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My first ever PR(Pull Request) to an open-source project experience

uma profile image Uma Updated on ・5 min read

This article is for people who have never contributed to any open source projects but that doesn’t mean that others cannot read it though :). Doing something new always feels like a newborn baby who is overwhelmed by every small thing and doesn’t know how to react except getting fussed when something doesn’t happen and smile when something happens according to his/her desire. Every time I do something new, I am like that baby as well.

Today I am going to share my experience about how I created my first PR for an open source project called CASA.

First let's talk about what is PR(Pull Request)?

According to Github Guides : “Pull Requests are the heart of collaboration on GitHub. When you open a pull request, you’re proposing your changes and requesting that someone review and pull in your contribution and merge them into their branch. Pull requests show diffs, or differences, of the content from both branches. The changes, additions, and subtractions are shown in green and red. As soon as you make a commit, you can open a pull request and start a discussion, even before the code is finished.”

You can also create pull requests to your own project and merge it on your own. It’s a best practice because in a big project that’s how work is done.

Why is it important to contribute to open source projects?

There are few important points I can share why it’s important to contribute:
To have real world working environment practice
These contributions can go on your resume as your experience which is very important, especially for fresh graduates who don’t have prior experience
To get opportunities to collaborate with senior developers and also make lots of connections
You can learn teamwork which is important when you work as a developer

Now that we have discussed what PR is and what's the importance of contribution on open source projects, let's move on to how I created my first PR. First of all, I picked the project I want to contribute to. CASA(Court Appointed Special Advocates) is a national association in the United States that supports and promotes court-appointed advocates for abused or neglected children. Then with the help of my good friend Collin Jilbert(who has been contributing to CASA for a while now) ,I got connected with a senior developer Linda(Lead of CASA team). She explained to me the whole process and added me as a contributor in the CASA project on Github. The very next day I went to their page where all the ‘issues’ were created. Here is the screenshot of the issue panel:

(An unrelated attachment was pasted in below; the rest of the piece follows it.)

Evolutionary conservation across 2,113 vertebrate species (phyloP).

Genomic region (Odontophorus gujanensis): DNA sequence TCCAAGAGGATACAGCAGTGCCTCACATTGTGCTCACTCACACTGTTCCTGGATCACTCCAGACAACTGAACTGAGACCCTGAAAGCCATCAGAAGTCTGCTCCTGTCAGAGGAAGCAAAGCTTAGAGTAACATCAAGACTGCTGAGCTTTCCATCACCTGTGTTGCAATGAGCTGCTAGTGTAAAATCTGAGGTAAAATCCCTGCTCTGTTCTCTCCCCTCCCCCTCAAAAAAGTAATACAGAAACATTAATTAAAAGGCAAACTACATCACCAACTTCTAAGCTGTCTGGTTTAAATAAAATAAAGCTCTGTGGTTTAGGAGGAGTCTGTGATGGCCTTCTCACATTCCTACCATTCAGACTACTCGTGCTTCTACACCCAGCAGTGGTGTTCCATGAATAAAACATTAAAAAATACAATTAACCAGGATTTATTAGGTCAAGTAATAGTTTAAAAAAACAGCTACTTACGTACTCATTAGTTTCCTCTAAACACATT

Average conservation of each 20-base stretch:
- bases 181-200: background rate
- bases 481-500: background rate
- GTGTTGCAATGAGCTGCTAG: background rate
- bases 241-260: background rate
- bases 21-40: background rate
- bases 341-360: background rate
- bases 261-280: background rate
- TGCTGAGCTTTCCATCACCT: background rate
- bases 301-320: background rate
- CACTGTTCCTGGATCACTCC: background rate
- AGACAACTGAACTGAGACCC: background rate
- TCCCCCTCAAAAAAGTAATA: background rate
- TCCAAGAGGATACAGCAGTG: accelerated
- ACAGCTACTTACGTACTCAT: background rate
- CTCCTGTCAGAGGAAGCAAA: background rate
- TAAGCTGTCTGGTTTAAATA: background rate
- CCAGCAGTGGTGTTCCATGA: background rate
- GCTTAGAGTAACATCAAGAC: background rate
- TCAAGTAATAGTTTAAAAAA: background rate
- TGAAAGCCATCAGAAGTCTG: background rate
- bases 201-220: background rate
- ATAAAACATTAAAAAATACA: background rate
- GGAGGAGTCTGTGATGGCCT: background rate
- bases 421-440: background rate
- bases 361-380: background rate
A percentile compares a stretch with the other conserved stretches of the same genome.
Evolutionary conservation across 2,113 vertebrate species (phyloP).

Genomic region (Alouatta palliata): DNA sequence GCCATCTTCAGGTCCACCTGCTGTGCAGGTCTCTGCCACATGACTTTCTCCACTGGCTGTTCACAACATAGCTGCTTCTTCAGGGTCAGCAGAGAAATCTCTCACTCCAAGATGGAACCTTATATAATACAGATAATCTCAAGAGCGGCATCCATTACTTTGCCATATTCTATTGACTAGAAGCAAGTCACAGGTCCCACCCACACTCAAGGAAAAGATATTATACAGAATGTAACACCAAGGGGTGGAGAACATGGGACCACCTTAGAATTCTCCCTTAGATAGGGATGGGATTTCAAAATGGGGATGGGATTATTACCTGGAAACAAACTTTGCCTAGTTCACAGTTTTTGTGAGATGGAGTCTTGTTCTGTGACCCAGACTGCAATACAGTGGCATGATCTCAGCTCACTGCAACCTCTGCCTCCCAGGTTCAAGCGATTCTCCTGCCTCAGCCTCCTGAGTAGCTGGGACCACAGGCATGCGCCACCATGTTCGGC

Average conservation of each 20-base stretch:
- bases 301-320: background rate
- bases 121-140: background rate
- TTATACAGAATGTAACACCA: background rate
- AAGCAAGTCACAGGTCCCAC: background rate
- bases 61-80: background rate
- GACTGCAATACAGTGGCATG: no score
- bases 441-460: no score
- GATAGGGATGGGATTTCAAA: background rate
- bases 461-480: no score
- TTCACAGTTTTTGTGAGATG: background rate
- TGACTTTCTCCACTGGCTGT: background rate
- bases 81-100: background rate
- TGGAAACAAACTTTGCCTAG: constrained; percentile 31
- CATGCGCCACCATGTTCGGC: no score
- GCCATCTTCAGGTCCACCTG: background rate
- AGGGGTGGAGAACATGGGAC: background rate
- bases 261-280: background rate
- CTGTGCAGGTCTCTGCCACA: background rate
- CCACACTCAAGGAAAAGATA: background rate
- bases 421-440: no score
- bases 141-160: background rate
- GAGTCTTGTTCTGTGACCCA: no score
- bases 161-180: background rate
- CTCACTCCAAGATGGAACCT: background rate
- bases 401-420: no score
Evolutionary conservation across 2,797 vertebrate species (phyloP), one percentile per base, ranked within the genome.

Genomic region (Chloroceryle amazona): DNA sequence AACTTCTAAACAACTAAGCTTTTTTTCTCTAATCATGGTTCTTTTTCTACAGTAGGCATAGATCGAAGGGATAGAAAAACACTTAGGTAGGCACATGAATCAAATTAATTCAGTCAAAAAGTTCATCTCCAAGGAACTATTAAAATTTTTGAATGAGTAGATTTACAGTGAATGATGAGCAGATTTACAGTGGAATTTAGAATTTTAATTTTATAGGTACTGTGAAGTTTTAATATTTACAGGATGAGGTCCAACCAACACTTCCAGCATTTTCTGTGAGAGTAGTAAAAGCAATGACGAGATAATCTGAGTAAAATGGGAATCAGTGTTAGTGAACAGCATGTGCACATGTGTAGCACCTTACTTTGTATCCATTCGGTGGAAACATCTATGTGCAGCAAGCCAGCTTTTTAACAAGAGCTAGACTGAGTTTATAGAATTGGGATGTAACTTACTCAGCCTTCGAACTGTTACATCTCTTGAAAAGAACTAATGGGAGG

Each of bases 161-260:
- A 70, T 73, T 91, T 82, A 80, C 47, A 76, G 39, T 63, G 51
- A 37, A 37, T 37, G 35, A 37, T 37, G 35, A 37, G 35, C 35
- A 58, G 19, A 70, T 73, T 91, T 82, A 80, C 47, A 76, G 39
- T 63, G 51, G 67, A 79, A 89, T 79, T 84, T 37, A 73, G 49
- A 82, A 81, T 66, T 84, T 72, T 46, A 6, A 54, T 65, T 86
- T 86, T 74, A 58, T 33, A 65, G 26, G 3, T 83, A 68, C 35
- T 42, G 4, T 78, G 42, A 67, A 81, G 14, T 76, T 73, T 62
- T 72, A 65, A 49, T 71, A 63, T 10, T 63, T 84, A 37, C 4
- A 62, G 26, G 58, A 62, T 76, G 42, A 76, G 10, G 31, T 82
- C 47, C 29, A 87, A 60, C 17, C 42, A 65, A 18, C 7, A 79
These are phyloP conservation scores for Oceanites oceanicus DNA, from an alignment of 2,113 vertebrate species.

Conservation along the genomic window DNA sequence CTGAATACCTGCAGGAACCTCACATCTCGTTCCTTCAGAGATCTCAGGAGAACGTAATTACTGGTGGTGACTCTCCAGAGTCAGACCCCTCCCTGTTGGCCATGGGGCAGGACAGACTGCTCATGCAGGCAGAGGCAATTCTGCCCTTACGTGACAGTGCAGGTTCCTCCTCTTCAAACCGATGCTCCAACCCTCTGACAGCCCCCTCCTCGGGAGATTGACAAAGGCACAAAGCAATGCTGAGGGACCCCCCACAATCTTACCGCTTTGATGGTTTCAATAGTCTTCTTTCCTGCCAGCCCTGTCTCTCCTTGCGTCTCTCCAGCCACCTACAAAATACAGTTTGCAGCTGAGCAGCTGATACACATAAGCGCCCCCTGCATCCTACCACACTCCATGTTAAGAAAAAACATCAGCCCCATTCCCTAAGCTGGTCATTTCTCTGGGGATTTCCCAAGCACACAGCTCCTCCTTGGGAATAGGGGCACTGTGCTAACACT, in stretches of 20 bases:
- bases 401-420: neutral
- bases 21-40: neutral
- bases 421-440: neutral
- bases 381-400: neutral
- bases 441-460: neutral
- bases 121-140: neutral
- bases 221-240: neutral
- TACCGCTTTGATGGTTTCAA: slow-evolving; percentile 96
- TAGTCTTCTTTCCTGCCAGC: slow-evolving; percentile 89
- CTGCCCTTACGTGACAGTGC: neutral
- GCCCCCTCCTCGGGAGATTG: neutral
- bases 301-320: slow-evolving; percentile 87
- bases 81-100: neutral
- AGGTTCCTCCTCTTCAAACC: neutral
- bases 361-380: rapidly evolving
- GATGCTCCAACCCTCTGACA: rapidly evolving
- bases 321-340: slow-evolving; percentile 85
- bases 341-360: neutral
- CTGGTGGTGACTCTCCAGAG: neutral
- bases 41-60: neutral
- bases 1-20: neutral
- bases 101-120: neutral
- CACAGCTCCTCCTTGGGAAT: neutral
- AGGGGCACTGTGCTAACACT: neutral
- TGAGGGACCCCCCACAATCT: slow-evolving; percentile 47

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If you click on issues, you can find all the current issues casa is having in their web application, from there you can pick whichever issue you think you can solve or you can go to the ‘projects’ menu and find the ‘todo’ section where all the issues are listed. It looks something like this:

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This way is easy because you can clearly see which issues are available, which are taken by other developers and which are already merged or completed. In progress means somebody is working on it and there is a done section as well that means it’s completed. So your focus should be on Todo.I picked something very simple since it was my first time but I was glad that at least I was starting. Once I found the issue I wanted to work on I clicked on it which pops up this box: